Mar-20-09, 2:35 pm by Hanford
File under: game design, Unity, tech
This post it going to describe how I've transitioned from scripting in Director to Unity. Unity and Director have very different scripting workflows, so I thought this would be a good topic to cover for new users.
Application layoutI use a two monitor setup. I have resisted dual monitors for years because they divide my attention, but monitors are so cheap now (I had a small one just laying around) it was an easy to hook one up and use it. Let's call the primary monitor monitor 1, and the secondary monitor 2. You can probably duplciate this setup with only one monitor by dividing your monitor in half for most of this.
On monitor 1 I set up Unity with all the viewports: Hierarchy, Project, Inspector, Game and Scene. The only Unity panel I put on monitor 2 is the Console, and I make it really wide (we'll find out why later).
I also set up my external script editor on Monitor 1, and a web browser window on Monitor 2. I have bookmarked the local Unity scripting Help page (with search) on my Firefox window, in the toolbar, so I don't have to go to the bookmarks drop down for it.
Scripting workflowWith this monitor/application setup, I have the following workflow:
TestTesting the game is done in monitor 1, with the console expanded in monitor 2 so I can see print() (AKA Debug.Log()) statements and other errors, without them getting chopped off. I use a lot of print() statements for debugging.
Debugging/scriptingWhen I find an error in the game, I can edit the script by double clicking it in unity (you can quite often double click the error message in the Console to open the script in question).
This brings my script editor to front on monitor 1, but leaves the console completely visible in monitor 2. This is key. It's key becuase you can clearly see line numbers for the errors, and you can see the exact complaint Unity had while editing your script. Director, on the other hand, takes you directly to the line itself (yay!) , but the error message is only displayed in the modal dialog (boo!).
Scripting helpAt this point, if I need clarification of something, I can pop open my browser window in monitor 2 and use the bookmark to go directly to the search feature. Again, becuase it's on monitor 2, I can go back to script editing in monitor 1 while still having the documentation visible.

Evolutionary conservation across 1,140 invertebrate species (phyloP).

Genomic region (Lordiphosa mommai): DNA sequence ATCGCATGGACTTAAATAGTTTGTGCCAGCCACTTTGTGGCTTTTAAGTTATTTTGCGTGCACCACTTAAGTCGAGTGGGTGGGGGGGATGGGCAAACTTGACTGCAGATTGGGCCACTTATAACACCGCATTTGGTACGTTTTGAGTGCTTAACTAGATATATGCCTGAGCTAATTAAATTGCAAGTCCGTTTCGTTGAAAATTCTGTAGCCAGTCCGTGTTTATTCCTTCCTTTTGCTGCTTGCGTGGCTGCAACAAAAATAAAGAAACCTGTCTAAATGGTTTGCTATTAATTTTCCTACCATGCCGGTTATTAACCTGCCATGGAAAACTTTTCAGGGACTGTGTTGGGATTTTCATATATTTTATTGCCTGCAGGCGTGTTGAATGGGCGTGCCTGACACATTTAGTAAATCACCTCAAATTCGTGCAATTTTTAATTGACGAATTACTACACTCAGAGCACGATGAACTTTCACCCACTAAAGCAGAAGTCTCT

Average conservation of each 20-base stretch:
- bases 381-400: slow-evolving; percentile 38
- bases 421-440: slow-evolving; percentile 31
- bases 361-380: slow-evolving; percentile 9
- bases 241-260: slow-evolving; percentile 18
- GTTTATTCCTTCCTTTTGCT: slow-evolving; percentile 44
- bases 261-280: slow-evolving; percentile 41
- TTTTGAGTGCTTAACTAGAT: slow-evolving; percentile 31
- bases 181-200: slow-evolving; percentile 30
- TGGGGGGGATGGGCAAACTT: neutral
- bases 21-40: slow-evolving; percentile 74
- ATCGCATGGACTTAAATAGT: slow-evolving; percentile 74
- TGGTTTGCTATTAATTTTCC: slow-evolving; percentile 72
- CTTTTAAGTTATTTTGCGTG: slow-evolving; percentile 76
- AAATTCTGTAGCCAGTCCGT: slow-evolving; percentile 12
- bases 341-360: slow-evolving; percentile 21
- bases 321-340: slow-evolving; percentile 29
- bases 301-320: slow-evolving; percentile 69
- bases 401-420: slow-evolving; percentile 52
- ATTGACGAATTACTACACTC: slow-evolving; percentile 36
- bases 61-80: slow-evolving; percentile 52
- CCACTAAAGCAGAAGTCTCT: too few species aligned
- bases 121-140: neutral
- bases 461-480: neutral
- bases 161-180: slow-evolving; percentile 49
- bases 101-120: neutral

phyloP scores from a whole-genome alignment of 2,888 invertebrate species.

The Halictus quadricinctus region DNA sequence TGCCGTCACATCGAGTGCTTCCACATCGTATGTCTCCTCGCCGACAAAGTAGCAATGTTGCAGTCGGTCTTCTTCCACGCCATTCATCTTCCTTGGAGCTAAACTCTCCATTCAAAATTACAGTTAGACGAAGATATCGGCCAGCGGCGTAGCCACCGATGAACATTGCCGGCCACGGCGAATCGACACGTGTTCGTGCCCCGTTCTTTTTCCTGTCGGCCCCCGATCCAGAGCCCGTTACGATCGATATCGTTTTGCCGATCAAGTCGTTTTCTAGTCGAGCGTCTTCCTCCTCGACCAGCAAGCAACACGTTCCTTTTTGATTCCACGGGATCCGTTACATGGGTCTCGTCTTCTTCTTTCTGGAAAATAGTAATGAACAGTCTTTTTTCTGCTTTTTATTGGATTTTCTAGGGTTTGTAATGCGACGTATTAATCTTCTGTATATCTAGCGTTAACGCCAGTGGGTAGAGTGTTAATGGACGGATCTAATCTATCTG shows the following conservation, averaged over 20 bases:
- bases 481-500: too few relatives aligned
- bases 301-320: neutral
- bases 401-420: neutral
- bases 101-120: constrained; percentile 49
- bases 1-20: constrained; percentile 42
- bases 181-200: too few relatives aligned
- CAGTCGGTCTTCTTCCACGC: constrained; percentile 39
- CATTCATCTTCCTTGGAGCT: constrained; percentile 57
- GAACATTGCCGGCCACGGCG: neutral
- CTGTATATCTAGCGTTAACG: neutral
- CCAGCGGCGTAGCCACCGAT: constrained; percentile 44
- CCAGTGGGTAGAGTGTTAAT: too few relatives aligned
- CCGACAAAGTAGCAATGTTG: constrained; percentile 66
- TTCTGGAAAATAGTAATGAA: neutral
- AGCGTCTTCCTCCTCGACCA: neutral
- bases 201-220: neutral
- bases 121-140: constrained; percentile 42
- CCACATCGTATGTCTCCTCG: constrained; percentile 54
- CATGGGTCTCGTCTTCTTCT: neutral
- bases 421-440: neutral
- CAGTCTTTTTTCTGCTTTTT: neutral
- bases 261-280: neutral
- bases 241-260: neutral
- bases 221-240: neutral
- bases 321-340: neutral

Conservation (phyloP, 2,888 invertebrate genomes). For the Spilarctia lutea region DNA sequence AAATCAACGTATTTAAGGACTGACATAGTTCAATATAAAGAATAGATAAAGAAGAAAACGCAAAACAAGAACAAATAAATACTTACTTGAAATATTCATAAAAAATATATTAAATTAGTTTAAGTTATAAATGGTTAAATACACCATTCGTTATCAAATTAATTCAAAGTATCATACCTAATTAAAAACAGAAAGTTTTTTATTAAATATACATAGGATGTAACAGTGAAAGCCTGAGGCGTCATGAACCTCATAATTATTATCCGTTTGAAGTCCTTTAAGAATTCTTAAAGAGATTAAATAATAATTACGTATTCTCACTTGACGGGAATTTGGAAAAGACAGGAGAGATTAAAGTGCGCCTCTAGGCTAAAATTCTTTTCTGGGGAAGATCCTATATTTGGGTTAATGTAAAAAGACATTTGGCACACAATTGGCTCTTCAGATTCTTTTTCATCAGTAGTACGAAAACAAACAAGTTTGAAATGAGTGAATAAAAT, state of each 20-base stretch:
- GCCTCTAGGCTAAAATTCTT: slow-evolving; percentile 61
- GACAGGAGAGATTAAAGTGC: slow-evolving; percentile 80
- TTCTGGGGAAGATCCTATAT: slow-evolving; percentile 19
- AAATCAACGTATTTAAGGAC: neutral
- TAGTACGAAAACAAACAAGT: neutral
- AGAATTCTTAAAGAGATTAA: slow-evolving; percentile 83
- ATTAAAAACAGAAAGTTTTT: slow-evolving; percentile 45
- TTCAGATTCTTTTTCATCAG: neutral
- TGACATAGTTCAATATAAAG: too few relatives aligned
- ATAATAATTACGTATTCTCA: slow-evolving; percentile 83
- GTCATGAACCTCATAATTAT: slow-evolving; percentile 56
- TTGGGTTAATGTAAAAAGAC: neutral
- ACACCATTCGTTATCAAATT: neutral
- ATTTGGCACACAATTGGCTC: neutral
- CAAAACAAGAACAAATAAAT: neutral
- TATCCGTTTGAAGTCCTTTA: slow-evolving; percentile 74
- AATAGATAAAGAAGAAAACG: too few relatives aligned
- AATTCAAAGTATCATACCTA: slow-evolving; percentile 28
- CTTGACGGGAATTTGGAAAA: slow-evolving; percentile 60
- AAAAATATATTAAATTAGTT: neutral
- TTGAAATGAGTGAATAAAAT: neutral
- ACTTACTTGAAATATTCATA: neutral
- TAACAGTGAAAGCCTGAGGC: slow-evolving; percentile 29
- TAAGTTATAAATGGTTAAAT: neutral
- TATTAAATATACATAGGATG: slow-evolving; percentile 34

Script compilingYou have to save your script and switch to Unity in order to get it to compile. This part is less than optimal, I wish the unity editor had a button or single key command that did that, but in reality it means ctrl-S Alt-tab (tab, tab, tab sometimes). Simply keep your eyes focused on the console and in a few seconds you'll know if you fixed the errors. If you did, the error messages will disappear. If they stay there, you didn't fix the errors.
This can be confusing for the new user, because when I first started Unity, I thought error messages appeared in the Console like print statements, as if I could scroll backwards in the console and see old error messages that I have since fixed. This is not the way it works.
Error messages in the console are persistent and will disappear when you fix them. If you see an error, attempt to fix it, and come back to Unity and the original error is still there, it means you didn't fix it. If you fixed the original error but created a new one, when you switch back to unity the old error will be replaced with the new one.
Scripting gotchasThis is a confusing one: quite often the last good compiled version of a script will still be in memory if you test your game. This means if you introduce a bug in your code, then switch to Unity and hit Play without noticing errors in the Console, you'll get the behavior of the last good compiled version of that script in the Game (becuase the current script never fully compiled due to the bug).
This can feel uneasy -- I'm left looking for gameplay based on the code changes I made but not seeing them. Clearly the script is functioning, why is it not behaving like I expected? If you're not used to looking to the Console for errors, this can catch you. I still make this mistake from time to time.
Also, errors quite often halt the compile process, meaning other script changes that have not been compiled yet won't be active either.
FeedbackIf you test this method out, I'd love to hear how it works for you, or any modifications you might make to the setup for your own use.
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